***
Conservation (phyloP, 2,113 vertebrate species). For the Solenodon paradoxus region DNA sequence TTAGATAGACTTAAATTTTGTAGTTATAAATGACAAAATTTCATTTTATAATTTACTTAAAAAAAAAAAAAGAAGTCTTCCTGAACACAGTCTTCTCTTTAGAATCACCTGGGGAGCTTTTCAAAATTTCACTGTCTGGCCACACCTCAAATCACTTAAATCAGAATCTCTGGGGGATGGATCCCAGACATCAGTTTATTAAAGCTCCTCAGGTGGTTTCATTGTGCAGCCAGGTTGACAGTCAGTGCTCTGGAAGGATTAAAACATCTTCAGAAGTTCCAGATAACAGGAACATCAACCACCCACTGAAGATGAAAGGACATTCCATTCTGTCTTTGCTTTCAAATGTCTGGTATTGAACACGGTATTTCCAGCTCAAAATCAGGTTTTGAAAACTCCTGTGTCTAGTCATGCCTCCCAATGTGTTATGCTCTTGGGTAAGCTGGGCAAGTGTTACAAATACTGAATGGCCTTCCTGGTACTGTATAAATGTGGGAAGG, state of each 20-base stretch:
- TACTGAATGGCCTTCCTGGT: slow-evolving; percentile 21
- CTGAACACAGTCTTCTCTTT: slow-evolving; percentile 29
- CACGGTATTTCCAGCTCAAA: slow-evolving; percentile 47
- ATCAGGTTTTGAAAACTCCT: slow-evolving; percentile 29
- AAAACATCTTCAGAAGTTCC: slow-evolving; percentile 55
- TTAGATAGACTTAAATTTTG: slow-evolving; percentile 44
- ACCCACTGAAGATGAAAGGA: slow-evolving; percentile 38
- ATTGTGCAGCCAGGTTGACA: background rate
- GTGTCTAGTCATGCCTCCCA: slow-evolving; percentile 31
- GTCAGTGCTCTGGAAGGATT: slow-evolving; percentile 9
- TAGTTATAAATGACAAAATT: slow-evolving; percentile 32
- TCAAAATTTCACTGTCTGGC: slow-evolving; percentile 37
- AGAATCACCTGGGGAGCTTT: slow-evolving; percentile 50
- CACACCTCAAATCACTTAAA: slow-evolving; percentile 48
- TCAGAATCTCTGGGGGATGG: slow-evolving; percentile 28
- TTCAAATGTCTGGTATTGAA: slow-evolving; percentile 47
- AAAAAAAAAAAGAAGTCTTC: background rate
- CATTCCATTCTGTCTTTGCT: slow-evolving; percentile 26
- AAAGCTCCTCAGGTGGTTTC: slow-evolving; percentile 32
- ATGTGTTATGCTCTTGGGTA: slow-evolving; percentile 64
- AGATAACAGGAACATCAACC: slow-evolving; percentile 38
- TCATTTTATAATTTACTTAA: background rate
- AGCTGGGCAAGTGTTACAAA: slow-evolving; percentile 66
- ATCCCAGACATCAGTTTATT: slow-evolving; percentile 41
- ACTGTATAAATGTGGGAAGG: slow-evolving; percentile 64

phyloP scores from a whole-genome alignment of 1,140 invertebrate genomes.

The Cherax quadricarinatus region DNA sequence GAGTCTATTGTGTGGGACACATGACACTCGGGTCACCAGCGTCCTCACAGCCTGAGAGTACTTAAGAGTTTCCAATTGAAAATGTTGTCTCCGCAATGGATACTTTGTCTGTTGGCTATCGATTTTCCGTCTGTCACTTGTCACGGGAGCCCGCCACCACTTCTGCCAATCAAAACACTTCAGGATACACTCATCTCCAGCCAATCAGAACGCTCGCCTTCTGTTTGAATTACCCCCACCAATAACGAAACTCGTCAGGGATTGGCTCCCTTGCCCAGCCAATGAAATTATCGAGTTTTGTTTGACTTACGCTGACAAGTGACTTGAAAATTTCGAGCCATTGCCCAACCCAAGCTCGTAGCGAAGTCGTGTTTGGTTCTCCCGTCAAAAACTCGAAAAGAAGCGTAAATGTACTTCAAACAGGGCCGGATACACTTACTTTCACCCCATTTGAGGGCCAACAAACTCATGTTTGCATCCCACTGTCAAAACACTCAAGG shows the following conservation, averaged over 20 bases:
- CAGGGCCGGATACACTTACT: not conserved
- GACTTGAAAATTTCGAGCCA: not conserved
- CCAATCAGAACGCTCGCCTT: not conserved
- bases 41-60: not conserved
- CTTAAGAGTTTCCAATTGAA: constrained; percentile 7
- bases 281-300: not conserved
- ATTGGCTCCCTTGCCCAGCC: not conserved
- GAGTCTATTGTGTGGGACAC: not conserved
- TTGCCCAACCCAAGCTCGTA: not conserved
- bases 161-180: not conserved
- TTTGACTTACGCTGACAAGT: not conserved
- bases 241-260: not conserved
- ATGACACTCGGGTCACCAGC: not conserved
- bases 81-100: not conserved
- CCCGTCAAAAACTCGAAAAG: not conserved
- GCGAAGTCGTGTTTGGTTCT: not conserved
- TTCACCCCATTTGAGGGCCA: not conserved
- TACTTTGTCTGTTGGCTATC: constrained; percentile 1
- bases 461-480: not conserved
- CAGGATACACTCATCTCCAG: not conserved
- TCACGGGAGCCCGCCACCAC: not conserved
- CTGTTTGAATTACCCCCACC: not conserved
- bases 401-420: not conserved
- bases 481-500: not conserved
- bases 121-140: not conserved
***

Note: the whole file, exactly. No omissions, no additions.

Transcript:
Conservation (phyloP, 2,113 vertebrate species). For the Solenodon paradoxus region DNA sequence TTAGATAGACTTAAATTTTGTAGTTATAAATGACAAAATTTCATTTTATAATTTACTTAAAAAAAAAAAAAGAAGTCTTCCTGAACACAGTCTTCTCTTTAGAATCACCTGGGGAGCTTTTCAAAATTTCACTGTCTGGCCACACCTCAAATCACTTAAATCAGAATCTCTGGGGGATGGATCCCAGACATCAGTTTATTAAAGCTCCTCAGGTGGTTTCATTGTGCAGCCAGGTTGACAGTCAGTGCTCTGGAAGGATTAAAACATCTTCAGAAGTTCCAGATAACAGGAACATCAACCACCCACTGAAGATGAAAGGACATTCCATTCTGTCTTTGCTTTCAAATGTCTGGTATTGAACACGGTATTTCCAGCTCAAAATCAGGTTTTGAAAACTCCTGTGTCTAGTCATGCCTCCCAATGTGTTATGCTCTTGGGTAAGCTGGGCAAGTGTTACAAATACTGAATGGCCTTCCTGGTACTGTATAAATGTGGGAAGG, state of each 20-base stretch:
- TACTGAATGGCCTTCCTGGT: slow-evolving; percentile 21
- CTGAACACAGTCTTCTCTTT: slow-evolving; percentile 29
- CACGGTATTTCCAGCTCAAA: slow-evolving; percentile 47
- ATCAGGTTTTGAAAACTCCT: slow-evolving; percentile 29
- AAAACATCTTCAGAAGTTCC: slow-evolving; percentile 55
- TTAGATAGACTTAAATTTTG: slow-evolving; percentile 44
- ACCCACTGAAGATGAAAGGA: slow-evolving; percentile 38
- ATTGTGCAGCCAGGTTGACA: background rate
- GTGTCTAGTCATGCCTCCCA: slow-evolving; percentile 31
- GTCAGTGCTCTGGAAGGATT: slow-evolving; percentile 9
- TAGTTATAAATGACAAAATT: slow-evolving; percentile 32
- TCAAAATTTCACTGTCTGGC: slow-evolving; percentile 37
- AGAATCACCTGGGGAGCTTT: slow-evolving; percentile 50
- CACACCTCAAATCACTTAAA: slow-evolving; percentile 48
- TCAGAATCTCTGGGGGATGG: slow-evolving; percentile 28
- TTCAAATGTCTGGTATTGAA: slow-evolving; percentile 47
- AAAAAAAAAAAGAAGTCTTC: background rate
- CATTCCATTCTGTCTTTGCT: slow-evolving; percentile 26
- AAAGCTCCTCAGGTGGTTTC: slow-evolving; percentile 32
- ATGTGTTATGCTCTTGGGTA: slow-evolving; percentile 64
- AGATAACAGGAACATCAACC: slow-evolving; percentile 38
- TCATTTTATAATTTACTTAA: background rate
- AGCTGGGCAAGTGTTACAAA: slow-evolving; percentile 66
- ATCCCAGACATCAGTTTATT: slow-evolving; percentile 41
- ACTGTATAAATGTGGGAAGG: slow-evolving; percentile 64

phyloP scores from a whole-genome alignment of 1,140 invertebrate genomes.

The Cherax quadricarinatus region DNA sequence GAGTCTATTGTGTGGGACACATGACACTCGGGTCACCAGCGTCCTCACAGCCTGAGAGTACTTAAGAGTTTCCAATTGAAAATGTTGTCTCCGCAATGGATACTTTGTCTGTTGGCTATCGATTTTCCGTCTGTCACTTGTCACGGGAGCCCGCCACCACTTCTGCCAATCAAAACACTTCAGGATACACTCATCTCCAGCCAATCAGAACGCTCGCCTTCTGTTTGAATTACCCCCACCAATAACGAAACTCGTCAGGGATTGGCTCCCTTGCCCAGCCAATGAAATTATCGAGTTTTGTTTGACTTACGCTGACAAGTGACTTGAAAATTTCGAGCCATTGCCCAACCCAAGCTCGTAGCGAAGTCGTGTTTGGTTCTCCCGTCAAAAACTCGAAAAGAAGCGTAAATGTACTTCAAACAGGGCCGGATACACTTACTTTCACCCCATTTGAGGGCCAACAAACTCATGTTTGCATCCCACTGTCAAAACACTCAAGG shows the following conservation, averaged over 20 bases:
- CAGGGCCGGATACACTTACT: not conserved
- GACTTGAAAATTTCGAGCCA: not conserved
- CCAATCAGAACGCTCGCCTT: not conserved
- bases 41-60: not conserved
- CTTAAGAGTTTCCAATTGAA: constrained; percentile 7
- bases 281-300: not conserved
- ATTGGCTCCCTTGCCCAGCC: not conserved
- GAGTCTATTGTGTGGGACAC: not conserved
- TTGCCCAACCCAAGCTCGTA: not conserved
- bases 161-180: not conserved
- TTTGACTTACGCTGACAAGT: not conserved
- bases 241-260: not conserved
- ATGACACTCGGGTCACCAGC: not conserved
- bases 81-100: not conserved
- CCCGTCAAAAACTCGAAAAG: not conserved
- GCGAAGTCGTGTTTGGTTCT: not conserved
- TTCACCCCATTTGAGGGCCA: not conserved
- TACTTTGTCTGTTGGCTATC: constrained; percentile 1
- bases 461-480: not conserved
- CAGGATACACTCATCTCCAG: not conserved
- TCACGGGAGCCCGCCACCAC: not conserved
- CTGTTTGAATTACCCCCACC: not conserved
- bases 401-420: not conserved
- bases 481-500: not conserved
- bases 121-140: not conserved